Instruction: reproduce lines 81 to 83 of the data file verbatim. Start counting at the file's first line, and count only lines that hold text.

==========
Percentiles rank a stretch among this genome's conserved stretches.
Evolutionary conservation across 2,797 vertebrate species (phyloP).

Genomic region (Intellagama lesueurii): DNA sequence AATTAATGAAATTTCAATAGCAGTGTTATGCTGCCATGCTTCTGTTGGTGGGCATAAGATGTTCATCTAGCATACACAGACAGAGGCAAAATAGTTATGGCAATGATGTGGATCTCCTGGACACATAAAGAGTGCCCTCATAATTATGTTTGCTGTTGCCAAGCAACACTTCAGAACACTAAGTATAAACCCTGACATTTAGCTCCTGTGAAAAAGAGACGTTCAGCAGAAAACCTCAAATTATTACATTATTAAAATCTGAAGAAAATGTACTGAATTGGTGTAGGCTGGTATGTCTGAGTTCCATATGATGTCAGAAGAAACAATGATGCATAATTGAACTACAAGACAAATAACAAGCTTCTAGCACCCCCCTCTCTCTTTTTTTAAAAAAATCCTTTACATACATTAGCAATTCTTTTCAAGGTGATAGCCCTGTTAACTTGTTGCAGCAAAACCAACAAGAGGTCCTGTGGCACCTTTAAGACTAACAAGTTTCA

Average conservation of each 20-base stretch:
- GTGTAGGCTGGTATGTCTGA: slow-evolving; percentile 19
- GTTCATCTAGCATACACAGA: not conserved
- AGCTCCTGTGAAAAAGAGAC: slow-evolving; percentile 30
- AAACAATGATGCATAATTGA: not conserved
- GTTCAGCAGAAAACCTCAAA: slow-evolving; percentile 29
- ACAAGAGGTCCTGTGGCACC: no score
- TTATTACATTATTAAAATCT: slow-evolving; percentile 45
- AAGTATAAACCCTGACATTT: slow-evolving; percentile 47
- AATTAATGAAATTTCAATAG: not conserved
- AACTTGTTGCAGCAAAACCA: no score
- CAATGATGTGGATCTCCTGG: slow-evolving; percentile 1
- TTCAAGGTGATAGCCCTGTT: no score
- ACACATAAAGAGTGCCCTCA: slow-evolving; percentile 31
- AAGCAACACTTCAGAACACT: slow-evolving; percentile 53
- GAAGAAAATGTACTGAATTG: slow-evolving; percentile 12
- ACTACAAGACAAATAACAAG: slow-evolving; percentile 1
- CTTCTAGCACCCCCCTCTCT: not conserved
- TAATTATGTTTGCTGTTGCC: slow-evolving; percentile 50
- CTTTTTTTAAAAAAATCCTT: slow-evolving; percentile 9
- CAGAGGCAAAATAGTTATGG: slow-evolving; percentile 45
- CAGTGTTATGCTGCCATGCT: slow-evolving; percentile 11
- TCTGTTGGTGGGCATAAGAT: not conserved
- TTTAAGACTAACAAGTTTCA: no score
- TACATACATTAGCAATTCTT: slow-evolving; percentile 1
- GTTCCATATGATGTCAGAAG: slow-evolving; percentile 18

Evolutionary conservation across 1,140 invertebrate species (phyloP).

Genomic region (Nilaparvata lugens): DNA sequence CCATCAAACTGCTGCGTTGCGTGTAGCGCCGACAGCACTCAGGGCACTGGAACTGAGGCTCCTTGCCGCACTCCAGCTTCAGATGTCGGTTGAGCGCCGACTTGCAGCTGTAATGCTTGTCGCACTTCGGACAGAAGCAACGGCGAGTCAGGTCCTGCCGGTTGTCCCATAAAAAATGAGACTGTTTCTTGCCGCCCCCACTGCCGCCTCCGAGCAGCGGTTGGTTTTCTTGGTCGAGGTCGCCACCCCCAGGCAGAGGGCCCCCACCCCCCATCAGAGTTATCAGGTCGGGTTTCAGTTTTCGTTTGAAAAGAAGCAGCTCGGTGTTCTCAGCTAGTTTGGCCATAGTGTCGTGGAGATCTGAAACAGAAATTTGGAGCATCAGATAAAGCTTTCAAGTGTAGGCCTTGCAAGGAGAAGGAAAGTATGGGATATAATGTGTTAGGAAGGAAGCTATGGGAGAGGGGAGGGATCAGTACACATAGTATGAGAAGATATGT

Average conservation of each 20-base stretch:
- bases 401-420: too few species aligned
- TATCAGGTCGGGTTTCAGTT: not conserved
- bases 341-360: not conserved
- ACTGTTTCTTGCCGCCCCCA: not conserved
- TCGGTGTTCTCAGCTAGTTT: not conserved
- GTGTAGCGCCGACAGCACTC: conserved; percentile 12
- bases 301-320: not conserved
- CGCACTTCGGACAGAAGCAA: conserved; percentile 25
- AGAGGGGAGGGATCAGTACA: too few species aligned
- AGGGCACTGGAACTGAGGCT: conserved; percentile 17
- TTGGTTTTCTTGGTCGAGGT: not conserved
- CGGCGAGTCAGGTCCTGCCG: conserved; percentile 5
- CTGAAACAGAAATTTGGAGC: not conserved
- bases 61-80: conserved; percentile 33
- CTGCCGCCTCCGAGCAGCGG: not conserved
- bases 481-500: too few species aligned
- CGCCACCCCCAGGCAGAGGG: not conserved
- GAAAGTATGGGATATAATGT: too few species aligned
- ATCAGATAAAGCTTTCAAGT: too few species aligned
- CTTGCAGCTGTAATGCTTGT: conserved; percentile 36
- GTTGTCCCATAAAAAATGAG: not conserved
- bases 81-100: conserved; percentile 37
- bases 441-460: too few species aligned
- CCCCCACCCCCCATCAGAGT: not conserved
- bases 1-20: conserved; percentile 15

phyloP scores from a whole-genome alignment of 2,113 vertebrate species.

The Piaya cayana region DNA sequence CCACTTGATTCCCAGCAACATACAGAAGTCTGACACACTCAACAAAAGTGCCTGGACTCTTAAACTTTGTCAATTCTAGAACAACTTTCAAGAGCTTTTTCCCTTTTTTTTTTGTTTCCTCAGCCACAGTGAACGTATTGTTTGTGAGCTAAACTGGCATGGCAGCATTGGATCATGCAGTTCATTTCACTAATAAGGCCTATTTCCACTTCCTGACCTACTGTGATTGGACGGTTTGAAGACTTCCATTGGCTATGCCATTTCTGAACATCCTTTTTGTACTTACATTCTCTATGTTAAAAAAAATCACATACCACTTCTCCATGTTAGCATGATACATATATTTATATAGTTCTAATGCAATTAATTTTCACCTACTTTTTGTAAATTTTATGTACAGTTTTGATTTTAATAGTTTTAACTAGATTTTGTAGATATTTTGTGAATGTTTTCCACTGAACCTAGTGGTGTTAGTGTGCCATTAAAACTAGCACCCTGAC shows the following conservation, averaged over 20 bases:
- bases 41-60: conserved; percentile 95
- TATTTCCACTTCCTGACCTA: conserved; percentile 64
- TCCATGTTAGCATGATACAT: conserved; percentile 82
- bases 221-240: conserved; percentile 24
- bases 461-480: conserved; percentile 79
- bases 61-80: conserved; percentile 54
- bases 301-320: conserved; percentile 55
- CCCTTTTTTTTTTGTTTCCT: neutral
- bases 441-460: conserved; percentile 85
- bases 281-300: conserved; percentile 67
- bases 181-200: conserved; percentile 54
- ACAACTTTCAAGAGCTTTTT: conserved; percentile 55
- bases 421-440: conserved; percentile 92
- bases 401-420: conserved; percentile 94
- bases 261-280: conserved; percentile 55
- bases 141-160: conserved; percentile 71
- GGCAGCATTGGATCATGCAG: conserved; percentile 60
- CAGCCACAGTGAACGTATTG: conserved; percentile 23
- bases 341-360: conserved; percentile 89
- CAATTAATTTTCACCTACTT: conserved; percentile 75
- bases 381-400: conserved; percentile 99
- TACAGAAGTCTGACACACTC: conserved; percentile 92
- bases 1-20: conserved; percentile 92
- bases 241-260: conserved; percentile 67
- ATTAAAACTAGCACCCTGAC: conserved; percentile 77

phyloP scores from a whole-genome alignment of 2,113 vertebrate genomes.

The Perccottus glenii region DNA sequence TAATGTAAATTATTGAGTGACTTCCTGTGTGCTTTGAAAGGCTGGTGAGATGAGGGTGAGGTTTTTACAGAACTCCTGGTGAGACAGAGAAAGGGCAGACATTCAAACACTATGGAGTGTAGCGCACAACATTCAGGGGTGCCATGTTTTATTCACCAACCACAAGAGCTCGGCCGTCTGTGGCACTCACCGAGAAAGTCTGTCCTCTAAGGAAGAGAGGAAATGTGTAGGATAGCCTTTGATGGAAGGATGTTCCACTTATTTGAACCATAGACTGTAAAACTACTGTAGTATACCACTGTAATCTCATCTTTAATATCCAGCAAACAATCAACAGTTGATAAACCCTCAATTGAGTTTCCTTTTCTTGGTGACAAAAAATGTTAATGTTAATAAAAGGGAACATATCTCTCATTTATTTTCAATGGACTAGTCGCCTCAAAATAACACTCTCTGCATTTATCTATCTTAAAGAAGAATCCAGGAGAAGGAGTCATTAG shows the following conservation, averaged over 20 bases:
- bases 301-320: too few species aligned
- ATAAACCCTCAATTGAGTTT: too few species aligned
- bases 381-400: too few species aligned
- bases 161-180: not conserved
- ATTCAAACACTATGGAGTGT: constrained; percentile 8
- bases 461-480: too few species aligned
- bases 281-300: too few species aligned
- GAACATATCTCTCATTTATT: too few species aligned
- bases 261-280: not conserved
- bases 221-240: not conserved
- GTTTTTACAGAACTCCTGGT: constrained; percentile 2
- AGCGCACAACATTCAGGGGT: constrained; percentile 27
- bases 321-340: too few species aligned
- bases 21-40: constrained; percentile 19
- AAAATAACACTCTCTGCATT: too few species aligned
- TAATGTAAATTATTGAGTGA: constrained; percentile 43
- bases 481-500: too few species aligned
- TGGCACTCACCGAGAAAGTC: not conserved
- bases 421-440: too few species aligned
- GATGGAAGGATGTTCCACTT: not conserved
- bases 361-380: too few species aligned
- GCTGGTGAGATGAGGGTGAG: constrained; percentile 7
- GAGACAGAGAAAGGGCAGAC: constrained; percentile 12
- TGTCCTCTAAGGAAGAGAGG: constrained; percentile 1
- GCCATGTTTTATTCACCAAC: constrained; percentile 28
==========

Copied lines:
- TACAGAAGTCTGACACACTC: conserved; percentile 92
- bases 1-20: conserved; percentile 92
- bases 241-260: conserved; percentile 67